The National Consumers League (NCL) has been an early leader in calling attention to this problem. In 2016, NCL and the Keystone Policy Center hosted a Food Waste Summit, which focused on Food Waste Landscape and how it impacts the consumer. The USDA estimates that we waste 30-40 percent of our food supply. In 2015, the USDA joined the U.S. Environment Protection Agency to set a goal to cut America’s food waste by 50 percent by the year 2030.
NCL helped to launch Further with Food: Center for Food Loss and Waste Solutions in 2017. NCL, along with 12 organizations, joined this online hub to exchange information and solutions towards the national goal of cutting food waste. The initiative focuses on best practices for preventing food loss and waste; providing educational materials; research results and information on existing government, business, and community.
Sadly, during the pandemic, some farmers have resorted to dumping milk and plowing crops under because schools, restaurants, and universities that usually purchase large quantities of food are closed. Dana Gunders, executive Director of ReFED- Rethink Food Waste, recently noted that “people are throwing out less food in their homes, but more food is going to waste throughout the supply chain.” Gunders was recently interviewed on NPR about COVID-19 and food waste.
Gunders offered a number of tips regarding food waste:
- Consumers are making fewer trips to grocery stores during the pandemic, which makes it easy to adopt better practices that help reduce waste at home. Consumers are planning meals and thinking through what they want to eat and need to buy. Those who meal plan waste less food.
- Households should do a better job storing food, which helps to reduce food waste. Putting items in correct packages, storing them properly, and freezing what you are not ready to use extends the life of many items. Fresh herbs and asparagus do great in a jar of water in the fridge, and avocados can be stored in the refrigerator once ripe. Fruit does best in a crisper drawer set to “low” or slightly cracked open.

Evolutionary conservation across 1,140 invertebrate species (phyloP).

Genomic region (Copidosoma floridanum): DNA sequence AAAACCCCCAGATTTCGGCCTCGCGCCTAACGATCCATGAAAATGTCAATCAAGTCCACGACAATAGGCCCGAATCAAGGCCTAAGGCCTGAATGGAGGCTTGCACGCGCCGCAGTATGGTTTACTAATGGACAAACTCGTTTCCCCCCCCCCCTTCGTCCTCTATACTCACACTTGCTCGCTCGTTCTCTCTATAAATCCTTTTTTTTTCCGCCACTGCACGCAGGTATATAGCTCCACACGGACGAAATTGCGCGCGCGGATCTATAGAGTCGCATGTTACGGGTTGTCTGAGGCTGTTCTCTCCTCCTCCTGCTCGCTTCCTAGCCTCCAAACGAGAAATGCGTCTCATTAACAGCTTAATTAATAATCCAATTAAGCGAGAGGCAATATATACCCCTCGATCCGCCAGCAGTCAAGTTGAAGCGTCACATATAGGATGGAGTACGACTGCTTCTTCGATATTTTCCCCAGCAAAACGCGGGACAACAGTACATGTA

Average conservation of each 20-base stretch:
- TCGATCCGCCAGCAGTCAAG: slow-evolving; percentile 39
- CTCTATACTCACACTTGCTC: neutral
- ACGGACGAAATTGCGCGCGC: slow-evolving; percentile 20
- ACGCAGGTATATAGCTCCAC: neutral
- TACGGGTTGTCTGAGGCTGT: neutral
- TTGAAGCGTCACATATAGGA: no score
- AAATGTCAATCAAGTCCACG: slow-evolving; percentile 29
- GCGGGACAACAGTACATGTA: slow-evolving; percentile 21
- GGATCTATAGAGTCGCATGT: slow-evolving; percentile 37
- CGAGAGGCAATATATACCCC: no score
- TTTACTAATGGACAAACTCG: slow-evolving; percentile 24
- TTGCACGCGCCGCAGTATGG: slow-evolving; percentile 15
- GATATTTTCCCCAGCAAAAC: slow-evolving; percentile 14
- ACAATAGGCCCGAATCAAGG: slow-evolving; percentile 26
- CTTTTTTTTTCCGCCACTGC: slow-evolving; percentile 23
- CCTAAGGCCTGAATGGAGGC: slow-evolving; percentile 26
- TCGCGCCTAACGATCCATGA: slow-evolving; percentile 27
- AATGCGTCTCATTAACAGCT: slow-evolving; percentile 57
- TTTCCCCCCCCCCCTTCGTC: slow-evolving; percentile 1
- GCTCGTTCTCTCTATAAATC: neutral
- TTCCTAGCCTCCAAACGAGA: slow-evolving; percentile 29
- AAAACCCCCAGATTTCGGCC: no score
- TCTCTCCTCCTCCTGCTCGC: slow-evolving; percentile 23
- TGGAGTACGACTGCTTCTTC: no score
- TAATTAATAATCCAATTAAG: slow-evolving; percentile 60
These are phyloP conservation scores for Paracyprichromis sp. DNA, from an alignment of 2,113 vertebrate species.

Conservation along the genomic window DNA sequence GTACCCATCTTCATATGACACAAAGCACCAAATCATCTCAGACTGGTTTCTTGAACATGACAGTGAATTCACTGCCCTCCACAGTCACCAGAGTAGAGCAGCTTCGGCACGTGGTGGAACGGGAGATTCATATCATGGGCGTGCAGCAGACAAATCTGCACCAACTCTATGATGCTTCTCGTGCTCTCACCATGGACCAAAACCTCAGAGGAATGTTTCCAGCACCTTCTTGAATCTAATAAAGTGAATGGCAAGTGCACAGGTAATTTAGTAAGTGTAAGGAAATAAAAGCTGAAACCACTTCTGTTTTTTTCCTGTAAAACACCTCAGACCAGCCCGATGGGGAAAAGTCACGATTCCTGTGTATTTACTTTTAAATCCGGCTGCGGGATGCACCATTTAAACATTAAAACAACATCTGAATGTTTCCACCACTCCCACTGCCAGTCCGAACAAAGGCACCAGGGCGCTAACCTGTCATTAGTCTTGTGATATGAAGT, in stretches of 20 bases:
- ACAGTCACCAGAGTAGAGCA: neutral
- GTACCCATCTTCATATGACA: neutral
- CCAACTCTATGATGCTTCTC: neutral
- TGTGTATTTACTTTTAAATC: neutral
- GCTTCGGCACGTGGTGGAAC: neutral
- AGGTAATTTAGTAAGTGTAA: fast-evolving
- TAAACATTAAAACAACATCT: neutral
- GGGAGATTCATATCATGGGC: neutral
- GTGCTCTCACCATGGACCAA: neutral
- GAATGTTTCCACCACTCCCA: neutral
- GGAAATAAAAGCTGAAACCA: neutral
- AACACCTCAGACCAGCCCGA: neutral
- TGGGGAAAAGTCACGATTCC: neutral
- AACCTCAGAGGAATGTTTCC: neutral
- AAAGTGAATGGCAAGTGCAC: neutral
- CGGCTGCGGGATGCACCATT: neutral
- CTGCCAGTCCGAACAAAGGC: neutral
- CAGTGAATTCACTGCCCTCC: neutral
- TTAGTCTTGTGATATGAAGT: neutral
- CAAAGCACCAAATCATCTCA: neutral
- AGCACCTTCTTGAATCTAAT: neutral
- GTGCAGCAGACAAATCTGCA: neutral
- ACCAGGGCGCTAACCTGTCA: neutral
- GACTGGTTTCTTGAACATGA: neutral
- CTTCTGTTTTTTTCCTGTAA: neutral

- “Use by” dates indicate the ideal time to consume the product, but as Dana says, “if you see the words ‘best by’ or ‘best if used by,’ those are foods you can eat well past the date as long as they look fine, taste fine, and smell fine.”
Civil Eats, a daily news source for critical thought about the American food system with a focus on sustainable agriculture, also highlights recommendations for reducing food waste:
- Revive older food. Soak wilting veggies in ice water to re-crisp them. Un-stale bread, crackers, tortilla chips by toasting them in the oven for 1-2 minutes
- Instead of throwing away leftovers, think about using them in a new recipe. For example, use your over-ripe bananas to make a tasty banana muffin, banana fritters, or smoothies with milk, ice, or other fruit.
The USDA recommends consumers consider donating food they can’t use to hunger relief organizations, shelters, etc. so that it can be used to feed people in need. And food that is inedible can be recycled into other products such as compost, worm castings, bioenergy, animal feed, bio plastics, and clothing.
USDA and EPA created the food recovery hierarchy (at right) to show the most effective ways to address food waste.
Food waste is always a challenge, but during Covid-19, we can employ some useful strategies. With so many Americans food insecure and people around the world facing dangerous food scarcity, it’s incumbent on all of us to treasure the food our farmers grow, honor it, and use it to feed our families.